“There was a slight decrease in exports last year, mainly due to the UK, because we don’t want to engage the brand in a price war. It will harm the image and value of the brand so we will continue to keep our price point,” the Nicolas Feuillatte marketing and communications manager said.
“In the UK, it was sacrifice for the future. It is a short-term problem and we are convinced that the brand will benefit when you have a strong brand image.”
It is hoped the new campaign, launched to commemorate the brand’s 40th anniversary, will add further value to the brand that sold 10.85 million cases last year and create an “emotional tie” with consumers in the UK and more globally.
“Nicolas Feuillatte is a commercial success,” Legrand said. “But, as a luxury brand, we should engage more and talk more in terms of emotion than value for money. When you ask consumers what they like about the brand most of the time they say it delivers more than its price but lacks emotion.”
Speaking about Enchanting Life - a campaign that intentionally steers away from bottles and any association with the liquid - Legrand said: “It was a campaign to reinforce the image of the brand and not the product. It is a point of difference to our competitors because it is not focusing on the product.”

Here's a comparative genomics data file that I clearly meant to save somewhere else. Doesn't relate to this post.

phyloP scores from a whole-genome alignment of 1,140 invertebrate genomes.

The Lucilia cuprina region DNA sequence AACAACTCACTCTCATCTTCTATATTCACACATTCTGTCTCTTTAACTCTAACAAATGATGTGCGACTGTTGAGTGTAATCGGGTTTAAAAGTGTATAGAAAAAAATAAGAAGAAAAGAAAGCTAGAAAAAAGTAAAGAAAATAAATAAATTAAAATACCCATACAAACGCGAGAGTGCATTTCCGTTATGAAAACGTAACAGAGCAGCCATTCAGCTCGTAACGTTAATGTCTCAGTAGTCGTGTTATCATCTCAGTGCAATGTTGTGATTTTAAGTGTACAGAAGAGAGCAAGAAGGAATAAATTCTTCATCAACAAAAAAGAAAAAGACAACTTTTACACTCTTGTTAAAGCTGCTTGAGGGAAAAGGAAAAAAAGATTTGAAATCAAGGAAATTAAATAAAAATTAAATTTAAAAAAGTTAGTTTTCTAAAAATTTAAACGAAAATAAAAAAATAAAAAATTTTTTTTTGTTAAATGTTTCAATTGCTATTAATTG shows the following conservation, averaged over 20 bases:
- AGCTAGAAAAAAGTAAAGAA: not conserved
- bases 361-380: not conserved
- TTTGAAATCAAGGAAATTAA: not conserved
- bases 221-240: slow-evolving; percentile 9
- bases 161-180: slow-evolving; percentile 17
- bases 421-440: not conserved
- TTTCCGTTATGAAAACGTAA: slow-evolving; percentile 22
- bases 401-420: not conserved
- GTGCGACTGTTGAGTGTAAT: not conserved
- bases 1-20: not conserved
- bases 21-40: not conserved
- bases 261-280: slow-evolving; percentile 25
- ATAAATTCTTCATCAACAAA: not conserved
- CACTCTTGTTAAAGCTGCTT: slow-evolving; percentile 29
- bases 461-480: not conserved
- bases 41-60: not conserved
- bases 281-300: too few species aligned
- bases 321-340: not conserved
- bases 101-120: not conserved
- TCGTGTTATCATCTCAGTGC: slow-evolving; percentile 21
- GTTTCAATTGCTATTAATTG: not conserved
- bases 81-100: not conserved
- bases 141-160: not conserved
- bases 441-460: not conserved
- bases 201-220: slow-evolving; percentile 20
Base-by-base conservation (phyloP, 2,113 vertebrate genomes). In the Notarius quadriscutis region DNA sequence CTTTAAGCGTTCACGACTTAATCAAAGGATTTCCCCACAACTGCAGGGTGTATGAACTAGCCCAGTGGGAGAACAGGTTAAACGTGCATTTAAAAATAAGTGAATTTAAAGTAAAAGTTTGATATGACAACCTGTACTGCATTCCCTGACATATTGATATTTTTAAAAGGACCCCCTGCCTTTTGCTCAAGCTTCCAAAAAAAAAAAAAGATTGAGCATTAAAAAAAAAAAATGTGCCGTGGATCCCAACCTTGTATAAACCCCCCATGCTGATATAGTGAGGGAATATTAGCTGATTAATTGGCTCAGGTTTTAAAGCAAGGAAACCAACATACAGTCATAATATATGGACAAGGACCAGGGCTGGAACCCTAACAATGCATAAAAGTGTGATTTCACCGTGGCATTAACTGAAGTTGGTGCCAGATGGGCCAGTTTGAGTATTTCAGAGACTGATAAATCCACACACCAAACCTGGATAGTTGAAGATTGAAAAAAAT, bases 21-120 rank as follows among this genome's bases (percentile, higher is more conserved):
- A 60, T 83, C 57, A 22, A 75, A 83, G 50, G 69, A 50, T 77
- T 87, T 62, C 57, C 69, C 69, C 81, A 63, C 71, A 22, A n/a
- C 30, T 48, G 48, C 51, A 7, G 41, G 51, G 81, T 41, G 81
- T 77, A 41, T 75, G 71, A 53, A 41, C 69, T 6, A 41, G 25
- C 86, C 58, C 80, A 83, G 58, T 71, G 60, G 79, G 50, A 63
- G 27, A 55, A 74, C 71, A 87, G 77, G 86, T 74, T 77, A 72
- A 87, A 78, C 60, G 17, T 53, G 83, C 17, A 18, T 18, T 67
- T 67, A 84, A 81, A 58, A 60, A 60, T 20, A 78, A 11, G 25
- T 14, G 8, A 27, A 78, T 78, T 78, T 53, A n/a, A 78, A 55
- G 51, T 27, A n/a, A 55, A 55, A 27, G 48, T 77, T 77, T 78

The campaign marks the start of a long-term strategy for the recently recruited Legrand and the company. “It is a more long-term campaign to bring value to the brand rather than sales.”
In last month’s sales report, the company said global sales were slightly up by 2% but export volumes were down, due to the UK market.
In terms of other markets, the marketing and communications manager said the brand can “obviously do better in the US” but that sales in Asia, mainly Japan, are strong. “Japan is growing, which is interesting because the wine market is difficult. The champagne market continues to grow in Japan for Nicolas Feuillatte.”
Africa is another market that interests Legrand. Despite a difficult couple of years, he said: “I’m convinced Africa will be an interesting area for the future.”
As part of the long-term plan, a visitor centre will open in Champagne next June. “We didn’t want to be like the other brands in Epernay, we wanted to stay in the vineyards. The new centre is very modern and very different from the traditional buildings in Champagne. It will have a 360 degree view of the vineyard.
“Being the largest growers' champagne is very important for us and we wanted to remain in the vineyard.”
The new advertising campaign was launched by managing director Julie Campos and Legrand in Paris this week.